MOJ ISSN: 2381-179X MOJCR

Clinical & Medical Case Reports
Case Report
Volume 4 Issue 2 - 2016
Effect of Corporal Punishment on Sudanese Pupils from Parent’s Perspectives - Part 2
Nahid M Elhassan*
Hamad Medical Corporation-Psychiatry Department, University of Medical Science and Technology, Sudan
Received: November 09, 2015| Published: February 05, 2016
*Corresponding author: Nahid Mohammed Elhassan Ali, Assistant professor, University of Medical Science and Technology, Hamad Medical Corporation-Psychiatry Department, P.O Box 3050, Sudan, Tel: +97430384007; Email:
Citation: Elhassan NM (2016) Effect of Corporal Punishment on Sudanese Pupils from Parent’s Perspectives - Part 2. MOJ Clin Med Case Rep 4(2): 00080. DOI: 10.15406/mojcr.2016.04.00080

Abstract

Despite the fact that corporal punishment (cp) in schools and homes proved to be of serious consequences and of no benefit, it is still an acceptable tool of disciplining children over the world notably Sudan against national acts and international convention. The importance of this research is to serve the field of child protection with background information needed for strategic planning for the prevention and promotion of positive discipline. The aim was to Study the impact of corporal punishment on pupil’s academic performance and behaviors form parent’s perspective. Through comparative analytical study included 200 parents from two schools. Where School (A) using corporal punishment and school (B) declaring not using corporal punishment. The study was conducted in the period from first of June to 30th of July 2013 using structured questionnaires that assessing socio demographic data, use of corporal punishment, believes behavior and academic consequences. Variables were completed and analyzed using parametric and non-parametric test within SPSS 16. The majority of parents were using cp to discipline their children at homes (83.4%). Parental believes about cp as right and effective tool of child discipline; increase home/school CP and decrease child number of friends. Mother Low education was significantly associated with the use of CP (p value 0.02). Most of the parents found CP of no benefits in the long run. The use of CP at home acts as moderator with school CP that made the child dislike school and significantly increases children absence from school. Low parent’s education, low income, parent’s beliefs about CP and the presence of domestic violence were proved as predictors of use of CP at homes. Negative child characteristics and recurrent school requisition for Parents were significantly related to school (A), both p values (0.01). Positive child characteristics significantly related to school (B). Although parents claimed that they rarely used CP in disciplining their children this rare use proved of negative consequences and of no benefits in long term and moral internalization. Reducing use of corporal punishment is found to be significantly associated to good behaviors and academic success. The research was replicating other international studies except increase rates of CP in children from 6-14 years, the use of CP by the parent regardless of their age group. Using cp in School or at home decrease sense of safety and put the child at risk of bullying or violence.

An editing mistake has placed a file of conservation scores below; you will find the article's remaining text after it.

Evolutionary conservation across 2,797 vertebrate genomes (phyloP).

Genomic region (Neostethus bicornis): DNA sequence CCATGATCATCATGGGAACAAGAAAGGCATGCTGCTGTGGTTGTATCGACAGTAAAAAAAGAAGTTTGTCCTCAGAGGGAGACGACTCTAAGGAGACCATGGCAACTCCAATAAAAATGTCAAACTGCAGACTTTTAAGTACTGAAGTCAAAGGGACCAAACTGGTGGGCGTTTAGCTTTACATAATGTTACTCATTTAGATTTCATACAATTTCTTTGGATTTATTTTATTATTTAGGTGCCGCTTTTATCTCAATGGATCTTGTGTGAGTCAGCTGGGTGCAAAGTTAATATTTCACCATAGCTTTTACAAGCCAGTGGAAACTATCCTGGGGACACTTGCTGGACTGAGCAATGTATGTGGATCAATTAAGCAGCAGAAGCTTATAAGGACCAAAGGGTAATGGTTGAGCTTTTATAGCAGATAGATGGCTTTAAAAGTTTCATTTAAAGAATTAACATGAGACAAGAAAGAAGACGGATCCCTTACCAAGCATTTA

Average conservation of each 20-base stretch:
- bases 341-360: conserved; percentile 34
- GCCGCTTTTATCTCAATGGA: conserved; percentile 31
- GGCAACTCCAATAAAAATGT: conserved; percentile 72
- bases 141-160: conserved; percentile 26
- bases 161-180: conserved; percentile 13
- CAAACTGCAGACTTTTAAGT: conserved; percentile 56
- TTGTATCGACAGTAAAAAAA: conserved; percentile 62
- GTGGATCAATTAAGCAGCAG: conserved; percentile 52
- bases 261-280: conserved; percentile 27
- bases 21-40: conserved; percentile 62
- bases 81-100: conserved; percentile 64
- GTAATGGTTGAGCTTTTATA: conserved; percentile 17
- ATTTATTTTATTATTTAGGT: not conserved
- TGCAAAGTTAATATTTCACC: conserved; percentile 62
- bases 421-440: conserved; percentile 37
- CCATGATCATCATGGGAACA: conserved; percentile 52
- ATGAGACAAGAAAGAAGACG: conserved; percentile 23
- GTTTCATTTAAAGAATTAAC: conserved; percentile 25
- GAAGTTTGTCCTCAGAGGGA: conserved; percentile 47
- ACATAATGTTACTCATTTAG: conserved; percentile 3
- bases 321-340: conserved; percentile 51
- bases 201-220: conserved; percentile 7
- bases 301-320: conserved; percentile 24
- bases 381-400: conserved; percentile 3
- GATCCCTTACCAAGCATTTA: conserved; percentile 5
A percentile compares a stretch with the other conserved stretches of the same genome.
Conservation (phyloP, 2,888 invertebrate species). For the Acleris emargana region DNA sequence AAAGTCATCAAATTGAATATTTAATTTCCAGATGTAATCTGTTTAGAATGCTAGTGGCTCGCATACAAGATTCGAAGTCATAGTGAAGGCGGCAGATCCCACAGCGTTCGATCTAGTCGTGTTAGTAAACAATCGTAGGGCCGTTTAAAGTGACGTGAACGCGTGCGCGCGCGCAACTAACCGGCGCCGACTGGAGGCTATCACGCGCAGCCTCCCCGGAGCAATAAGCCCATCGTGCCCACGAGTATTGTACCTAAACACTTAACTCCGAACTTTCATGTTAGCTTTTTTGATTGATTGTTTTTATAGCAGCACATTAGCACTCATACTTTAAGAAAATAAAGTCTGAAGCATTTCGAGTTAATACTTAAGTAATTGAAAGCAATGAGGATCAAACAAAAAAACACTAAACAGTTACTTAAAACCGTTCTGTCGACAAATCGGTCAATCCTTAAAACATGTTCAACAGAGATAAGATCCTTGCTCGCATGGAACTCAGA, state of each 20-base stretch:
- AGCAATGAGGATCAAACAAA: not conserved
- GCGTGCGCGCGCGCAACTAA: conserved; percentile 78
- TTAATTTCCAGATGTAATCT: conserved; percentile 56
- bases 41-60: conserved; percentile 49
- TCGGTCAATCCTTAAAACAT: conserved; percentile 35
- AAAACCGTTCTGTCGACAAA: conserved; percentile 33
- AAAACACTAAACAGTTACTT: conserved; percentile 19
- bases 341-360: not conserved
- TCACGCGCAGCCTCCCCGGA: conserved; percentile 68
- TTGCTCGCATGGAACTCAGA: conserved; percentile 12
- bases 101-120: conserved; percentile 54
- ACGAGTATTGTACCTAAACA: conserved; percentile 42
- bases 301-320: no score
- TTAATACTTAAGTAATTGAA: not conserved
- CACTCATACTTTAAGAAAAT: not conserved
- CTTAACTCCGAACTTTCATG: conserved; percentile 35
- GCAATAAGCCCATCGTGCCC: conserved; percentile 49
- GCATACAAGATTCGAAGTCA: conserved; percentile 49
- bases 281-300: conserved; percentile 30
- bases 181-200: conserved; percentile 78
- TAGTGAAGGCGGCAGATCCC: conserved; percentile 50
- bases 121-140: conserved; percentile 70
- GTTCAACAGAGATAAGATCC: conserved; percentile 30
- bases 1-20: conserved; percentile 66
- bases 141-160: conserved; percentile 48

Case Presentation

Domestic violence

(28%) of the children were watching their parents during quarrels. That included physical violence (68.7%). The majority of parents were using CP to discipline their children at homes (83.4%). While 92.7% were rarely using CP, only 7.2% of them were frequently using CP. Most of the parents claimed that CP changed their children’s behavior temporarily (49.7%). 39.2% of them claimed that CP changed their children’s behavior permanently. Only 11.2% of parents thought that CP failed to change their children’s behavior. Almost two thirds of parents (66.7%) found that CP was helpful in immediate child compliance with orders. Almost all parents were using reward in reinforcing child’s positive behavior (99.5%). Among them 42.9% were using reward usually, 37.6 were using it always and only 19.6% were using reward rarely.

The relationship between school and home

Almost all the parents (94.0%) thought that their children like their schools and (11.0%) of them thought that they like it to some extent. No significant difference was found between the two schools as indicated by p value (0.5). Almost all the parents were communicating with their children’s schools (99.5%). There was significant difference between the two schools regarding this variable as indicated by p value (0.001). Where the communication in school (A)–using corporal punishment- was 100% and school (B)–not using corporal punishment- was 89.0%. Almost all the parents claimed that the school impact on their children’s academic performance and behavior was positive (97.5%), (94.0%) respectively. No significant difference was found between school (A) and (B).